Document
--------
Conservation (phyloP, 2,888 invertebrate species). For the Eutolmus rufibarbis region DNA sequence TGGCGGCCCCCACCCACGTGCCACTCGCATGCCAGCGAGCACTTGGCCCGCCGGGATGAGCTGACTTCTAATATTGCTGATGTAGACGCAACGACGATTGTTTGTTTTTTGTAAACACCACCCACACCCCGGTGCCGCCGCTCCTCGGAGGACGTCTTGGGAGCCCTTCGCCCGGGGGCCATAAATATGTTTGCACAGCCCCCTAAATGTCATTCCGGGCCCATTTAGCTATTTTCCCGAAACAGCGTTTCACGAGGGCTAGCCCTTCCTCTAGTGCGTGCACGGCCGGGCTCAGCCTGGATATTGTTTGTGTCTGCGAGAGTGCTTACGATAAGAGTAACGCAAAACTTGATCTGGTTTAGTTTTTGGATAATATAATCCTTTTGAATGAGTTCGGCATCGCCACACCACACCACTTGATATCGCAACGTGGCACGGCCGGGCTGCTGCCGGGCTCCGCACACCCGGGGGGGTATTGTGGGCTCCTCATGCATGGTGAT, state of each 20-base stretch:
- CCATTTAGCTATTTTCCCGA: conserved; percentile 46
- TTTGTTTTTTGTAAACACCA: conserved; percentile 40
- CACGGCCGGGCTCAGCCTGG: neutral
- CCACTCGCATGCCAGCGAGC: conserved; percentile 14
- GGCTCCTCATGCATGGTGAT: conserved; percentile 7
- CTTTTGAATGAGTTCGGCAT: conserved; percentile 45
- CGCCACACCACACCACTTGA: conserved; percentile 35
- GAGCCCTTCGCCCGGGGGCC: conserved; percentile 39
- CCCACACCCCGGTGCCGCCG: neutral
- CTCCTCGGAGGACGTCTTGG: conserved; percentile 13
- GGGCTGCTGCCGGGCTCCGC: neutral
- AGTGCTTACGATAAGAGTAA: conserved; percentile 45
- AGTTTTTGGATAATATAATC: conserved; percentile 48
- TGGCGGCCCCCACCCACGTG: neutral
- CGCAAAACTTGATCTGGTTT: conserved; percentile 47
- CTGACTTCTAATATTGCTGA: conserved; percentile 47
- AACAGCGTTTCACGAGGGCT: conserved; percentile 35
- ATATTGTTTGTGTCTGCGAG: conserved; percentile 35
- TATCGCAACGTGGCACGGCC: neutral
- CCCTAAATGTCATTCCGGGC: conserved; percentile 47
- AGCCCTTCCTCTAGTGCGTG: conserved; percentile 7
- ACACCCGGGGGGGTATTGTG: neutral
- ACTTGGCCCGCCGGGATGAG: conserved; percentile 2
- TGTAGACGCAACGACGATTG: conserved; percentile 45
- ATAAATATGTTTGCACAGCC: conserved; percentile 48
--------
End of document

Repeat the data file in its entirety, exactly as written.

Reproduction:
Conservation (phyloP, 2,888 invertebrate species). For the Eutolmus rufibarbis region DNA sequence TGGCGGCCCCCACCCACGTGCCACTCGCATGCCAGCGAGCACTTGGCCCGCCGGGATGAGCTGACTTCTAATATTGCTGATGTAGACGCAACGACGATTGTTTGTTTTTTGTAAACACCACCCACACCCCGGTGCCGCCGCTCCTCGGAGGACGTCTTGGGAGCCCTTCGCCCGGGGGCCATAAATATGTTTGCACAGCCCCCTAAATGTCATTCCGGGCCCATTTAGCTATTTTCCCGAAACAGCGTTTCACGAGGGCTAGCCCTTCCTCTAGTGCGTGCACGGCCGGGCTCAGCCTGGATATTGTTTGTGTCTGCGAGAGTGCTTACGATAAGAGTAACGCAAAACTTGATCTGGTTTAGTTTTTGGATAATATAATCCTTTTGAATGAGTTCGGCATCGCCACACCACACCACTTGATATCGCAACGTGGCACGGCCGGGCTGCTGCCGGGCTCCGCACACCCGGGGGGGTATTGTGGGCTCCTCATGCATGGTGAT, state of each 20-base stretch:
- CCATTTAGCTATTTTCCCGA: conserved; percentile 46
- TTTGTTTTTTGTAAACACCA: conserved; percentile 40
- CACGGCCGGGCTCAGCCTGG: neutral
- CCACTCGCATGCCAGCGAGC: conserved; percentile 14
- GGCTCCTCATGCATGGTGAT: conserved; percentile 7
- CTTTTGAATGAGTTCGGCAT: conserved; percentile 45
- CGCCACACCACACCACTTGA: conserved; percentile 35
- GAGCCCTTCGCCCGGGGGCC: conserved; percentile 39
- CCCACACCCCGGTGCCGCCG: neutral
- CTCCTCGGAGGACGTCTTGG: conserved; percentile 13
- GGGCTGCTGCCGGGCTCCGC: neutral
- AGTGCTTACGATAAGAGTAA: conserved; percentile 45
- AGTTTTTGGATAATATAATC: conserved; percentile 48
- TGGCGGCCCCCACCCACGTG: neutral
- CGCAAAACTTGATCTGGTTT: conserved; percentile 47
- CTGACTTCTAATATTGCTGA: conserved; percentile 47
- AACAGCGTTTCACGAGGGCT: conserved; percentile 35
- ATATTGTTTGTGTCTGCGAG: conserved; percentile 35
- TATCGCAACGTGGCACGGCC: neutral
- CCCTAAATGTCATTCCGGGC: conserved; percentile 47
- AGCCCTTCCTCTAGTGCGTG: conserved; percentile 7
- ACACCCGGGGGGGTATTGTG: neutral
- ACTTGGCCCGCCGGGATGAG: conserved; percentile 2
- TGTAGACGCAACGACGATTG: conserved; percentile 45
- ATAAATATGTTTGCACAGCC: conserved; percentile 48